Satisfying our needs
As human beings, we have needs, and when it comes to telling us what we need, advertisers really get creative.
Clever ads make us believe that owning a big house, driving a flashy car or following the latest fashion trend, helps us meet our core psychological needs – the need to belong, to be recognized and respected. Heck, even that black, artificially coloured and flavoured water Santa delivers in his big truck makes us happy.
Shopping behaviours are always a means to an emotional end (Dr Chris Gray, Consumer Psychologist and Founder of Buycology)
Rather than valuing stuff for what it really is – a means to an end – we end up deriving the value of our stuff from how we think others will perceive it, especially the more higher-end our stuff gets. We associate ourselves with our stuff. It’s no longer about who we are but what we own.
Shopping makes the world go around
To top it all off, our collective shopping addiction (commonly referred to as ‘household consumption’ or ‘household spending’) has become the engine of the world economy – making up around 60% of GDP across the OECD (or 51% in Australia, 56% in New Zealand, 59% in Canada and 67% in the US in June 2020):
- When our GDP grows we do the right thing: we consume more.
- When our GDP stagnates (or God forbid declines), Governments pump trillions of dollars into the economy so that we continue to do what we are meant to do: consume more.
Sounds like a scene from a zombie movie? Well, let’s have a look at what our mindless consumption has led to.
What has our addiction led to?
We are drowning in our stuff
In 2017, Americans spent $240bn on consumer goods, twice as much as in 2002, even though the population only grew by 13%. Americans also spent ~20% more on clothing during the same period: a whopping 66 garments per person per year – that’s a new item every 5-6 days!
Where do all these goods go?
- They end up cluttering our homes: The average house size in the US almost tripled over the last 70 years – from 950 sq ft in 1950 to 2,640 sq ft in 2016, and in the last 20 years, the number of storage facilities doubled.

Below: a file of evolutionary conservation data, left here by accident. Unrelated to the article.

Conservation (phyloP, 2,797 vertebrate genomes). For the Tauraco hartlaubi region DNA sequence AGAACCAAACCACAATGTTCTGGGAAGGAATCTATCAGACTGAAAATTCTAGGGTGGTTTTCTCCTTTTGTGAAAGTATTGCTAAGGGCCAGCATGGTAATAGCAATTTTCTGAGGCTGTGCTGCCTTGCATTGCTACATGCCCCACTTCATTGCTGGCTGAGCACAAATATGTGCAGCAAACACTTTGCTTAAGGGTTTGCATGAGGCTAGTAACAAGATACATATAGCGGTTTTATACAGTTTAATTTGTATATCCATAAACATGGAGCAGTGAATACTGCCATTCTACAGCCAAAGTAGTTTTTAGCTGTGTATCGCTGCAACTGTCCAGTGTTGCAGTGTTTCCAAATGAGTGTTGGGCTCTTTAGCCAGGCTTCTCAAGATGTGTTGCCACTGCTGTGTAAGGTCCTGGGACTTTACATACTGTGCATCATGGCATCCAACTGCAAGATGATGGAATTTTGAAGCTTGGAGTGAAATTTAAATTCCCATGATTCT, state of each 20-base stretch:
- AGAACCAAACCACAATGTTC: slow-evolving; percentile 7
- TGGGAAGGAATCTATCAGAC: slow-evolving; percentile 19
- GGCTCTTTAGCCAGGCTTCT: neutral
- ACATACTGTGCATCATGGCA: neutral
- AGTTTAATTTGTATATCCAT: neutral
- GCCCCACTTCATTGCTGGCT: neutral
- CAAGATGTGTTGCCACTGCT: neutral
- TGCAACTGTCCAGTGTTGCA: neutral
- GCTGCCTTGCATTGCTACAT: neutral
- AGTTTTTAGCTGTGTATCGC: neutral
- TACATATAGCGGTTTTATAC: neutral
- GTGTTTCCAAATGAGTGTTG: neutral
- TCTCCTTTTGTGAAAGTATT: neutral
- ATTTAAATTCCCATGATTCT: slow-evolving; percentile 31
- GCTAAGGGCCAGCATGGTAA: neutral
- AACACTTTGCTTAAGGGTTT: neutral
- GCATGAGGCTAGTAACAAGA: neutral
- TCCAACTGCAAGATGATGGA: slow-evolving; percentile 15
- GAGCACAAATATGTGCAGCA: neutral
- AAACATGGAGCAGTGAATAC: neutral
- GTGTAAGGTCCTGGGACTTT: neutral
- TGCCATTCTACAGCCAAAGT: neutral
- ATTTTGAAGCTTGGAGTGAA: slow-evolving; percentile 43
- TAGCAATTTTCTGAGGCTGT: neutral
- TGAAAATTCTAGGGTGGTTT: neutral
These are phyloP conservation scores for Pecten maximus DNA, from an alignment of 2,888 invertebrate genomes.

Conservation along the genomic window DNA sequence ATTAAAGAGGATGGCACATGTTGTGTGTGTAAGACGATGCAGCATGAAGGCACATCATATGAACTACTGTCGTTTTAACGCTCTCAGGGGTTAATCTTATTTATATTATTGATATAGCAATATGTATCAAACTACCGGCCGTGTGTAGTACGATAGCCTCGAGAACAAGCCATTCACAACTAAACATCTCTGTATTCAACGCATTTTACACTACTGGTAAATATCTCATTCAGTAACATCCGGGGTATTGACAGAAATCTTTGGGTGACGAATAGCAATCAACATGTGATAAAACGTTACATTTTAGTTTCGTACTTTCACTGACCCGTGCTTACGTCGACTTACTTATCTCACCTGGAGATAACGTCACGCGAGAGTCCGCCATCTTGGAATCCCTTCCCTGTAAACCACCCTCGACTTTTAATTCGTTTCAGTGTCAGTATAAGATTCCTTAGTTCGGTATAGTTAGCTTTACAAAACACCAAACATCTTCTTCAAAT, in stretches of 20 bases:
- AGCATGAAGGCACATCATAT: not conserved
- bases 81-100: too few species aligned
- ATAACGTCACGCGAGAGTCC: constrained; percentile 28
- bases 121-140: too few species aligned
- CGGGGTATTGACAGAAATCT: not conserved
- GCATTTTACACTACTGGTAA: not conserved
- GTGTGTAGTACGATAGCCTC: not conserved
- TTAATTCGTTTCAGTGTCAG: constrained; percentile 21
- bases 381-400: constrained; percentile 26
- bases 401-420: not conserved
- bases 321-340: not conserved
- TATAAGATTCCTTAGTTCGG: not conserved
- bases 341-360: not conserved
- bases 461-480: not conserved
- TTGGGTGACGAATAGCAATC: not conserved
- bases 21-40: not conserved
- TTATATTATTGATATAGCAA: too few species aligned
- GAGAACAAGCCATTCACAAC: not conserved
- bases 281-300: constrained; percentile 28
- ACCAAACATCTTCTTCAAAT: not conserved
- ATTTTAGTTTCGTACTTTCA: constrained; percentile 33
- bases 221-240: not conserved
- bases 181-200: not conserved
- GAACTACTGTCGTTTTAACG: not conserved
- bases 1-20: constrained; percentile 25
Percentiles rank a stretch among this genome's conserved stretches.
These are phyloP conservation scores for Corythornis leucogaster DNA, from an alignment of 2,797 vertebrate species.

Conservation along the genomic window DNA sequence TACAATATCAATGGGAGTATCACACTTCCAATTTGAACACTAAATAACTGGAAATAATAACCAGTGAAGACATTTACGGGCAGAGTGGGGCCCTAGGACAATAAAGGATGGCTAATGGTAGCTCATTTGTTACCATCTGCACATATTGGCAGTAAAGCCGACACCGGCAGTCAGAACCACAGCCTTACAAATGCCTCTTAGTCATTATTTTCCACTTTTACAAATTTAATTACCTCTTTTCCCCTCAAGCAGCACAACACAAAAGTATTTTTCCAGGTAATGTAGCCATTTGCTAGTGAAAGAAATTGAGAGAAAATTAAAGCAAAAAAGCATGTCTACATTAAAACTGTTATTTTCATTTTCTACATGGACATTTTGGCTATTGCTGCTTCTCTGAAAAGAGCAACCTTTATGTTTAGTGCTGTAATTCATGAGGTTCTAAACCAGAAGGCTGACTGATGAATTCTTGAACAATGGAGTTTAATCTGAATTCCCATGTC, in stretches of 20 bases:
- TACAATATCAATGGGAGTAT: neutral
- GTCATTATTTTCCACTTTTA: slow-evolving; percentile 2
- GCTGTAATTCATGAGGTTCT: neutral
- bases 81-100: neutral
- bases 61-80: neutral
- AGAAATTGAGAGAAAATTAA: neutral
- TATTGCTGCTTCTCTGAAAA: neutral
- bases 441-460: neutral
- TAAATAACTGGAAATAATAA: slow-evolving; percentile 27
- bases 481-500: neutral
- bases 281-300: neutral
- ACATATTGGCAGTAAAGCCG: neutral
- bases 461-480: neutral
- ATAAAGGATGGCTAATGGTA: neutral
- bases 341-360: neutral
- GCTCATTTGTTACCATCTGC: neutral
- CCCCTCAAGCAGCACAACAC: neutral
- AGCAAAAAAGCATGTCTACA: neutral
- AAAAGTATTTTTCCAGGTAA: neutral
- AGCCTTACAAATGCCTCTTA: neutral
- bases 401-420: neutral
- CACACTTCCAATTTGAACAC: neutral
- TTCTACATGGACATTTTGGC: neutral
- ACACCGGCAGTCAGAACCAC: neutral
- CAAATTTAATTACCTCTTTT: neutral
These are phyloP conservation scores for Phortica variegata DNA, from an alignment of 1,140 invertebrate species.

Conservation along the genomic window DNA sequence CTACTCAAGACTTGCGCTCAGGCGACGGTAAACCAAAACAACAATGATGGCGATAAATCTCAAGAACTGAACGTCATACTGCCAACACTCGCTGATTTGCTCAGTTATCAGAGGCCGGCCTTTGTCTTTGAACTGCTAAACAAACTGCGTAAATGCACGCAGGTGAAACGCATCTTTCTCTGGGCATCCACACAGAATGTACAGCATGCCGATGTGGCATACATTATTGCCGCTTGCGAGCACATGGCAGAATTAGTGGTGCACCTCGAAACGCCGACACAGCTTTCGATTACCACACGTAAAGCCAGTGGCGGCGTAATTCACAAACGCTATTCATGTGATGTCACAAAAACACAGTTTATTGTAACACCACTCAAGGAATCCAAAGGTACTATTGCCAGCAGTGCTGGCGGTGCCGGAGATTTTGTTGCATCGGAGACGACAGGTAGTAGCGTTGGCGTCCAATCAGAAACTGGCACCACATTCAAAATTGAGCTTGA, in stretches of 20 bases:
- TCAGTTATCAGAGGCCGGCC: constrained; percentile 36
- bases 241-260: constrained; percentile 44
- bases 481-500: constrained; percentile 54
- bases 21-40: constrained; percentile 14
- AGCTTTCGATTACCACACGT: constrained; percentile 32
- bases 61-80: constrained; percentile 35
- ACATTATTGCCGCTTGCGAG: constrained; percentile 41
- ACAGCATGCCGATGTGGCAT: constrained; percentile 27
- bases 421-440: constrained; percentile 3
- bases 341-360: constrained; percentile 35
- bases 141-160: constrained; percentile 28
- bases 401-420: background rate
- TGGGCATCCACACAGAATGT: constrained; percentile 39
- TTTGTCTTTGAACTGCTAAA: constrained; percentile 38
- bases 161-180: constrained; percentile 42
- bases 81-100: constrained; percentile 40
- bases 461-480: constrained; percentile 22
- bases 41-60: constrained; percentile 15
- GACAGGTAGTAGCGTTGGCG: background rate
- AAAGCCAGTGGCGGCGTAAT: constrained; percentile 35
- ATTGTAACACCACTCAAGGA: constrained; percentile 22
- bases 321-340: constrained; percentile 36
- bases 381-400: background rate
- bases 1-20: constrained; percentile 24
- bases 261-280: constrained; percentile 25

- They end up in landfill: Americans generated a whopping 16,000 tons of textile waste in 2016, over five times more than our parents did in 1980. Americans also threw away a staggering 26 million tons of plastics.
Clutter is visual noise. It competes for our brain’s resources. Too much stuff robs us of our ability to focus. It drains our energy and makes us feel overwhelmed, frustrated and anxious. And it distracts us from what is actually important in our lives.
We are destroying our planet
We’re not just drowning in our stuff, our oceans are too. Our collective human activity has led to
- the destruction of 85% of our wetlands
- the alteration of 75% of our longest rivers, and
- the elimination of 40% of our primary forests.
An estimated one million species are on the brink of extinction – because of us.
We – the affluent citizens of the world – have the largest impact on our environment: The top 10% of income earners are responsible for 25-43% of environmental impact, while the bottom 10% only cause around 3–5%. Furthermore, thanks to global trade, most of the environmental impact caused by the top 10% is felt in the global south.
Our demand for ever cheaper stuff means manufacturers are cutting costs wherever possible, making goods of ever lower quality – to the detriment of our environment, and the health and wellbeing of those who make our stuff.
Keeping up with the Joneses doesn’t make us happy
Consumer lifestyle studies conducted by the University of Otago in New Zealand since 1979 survey more than 2,000 Kiwis every 5-10 years about their lifestyle-related interests, opinions and activities. In their most recent study conducted in 2013, New Zealanders reported lower life satisfaction (66% compared to 69% in 2005) and lower personal well-being (63% compared to 67% in 2005).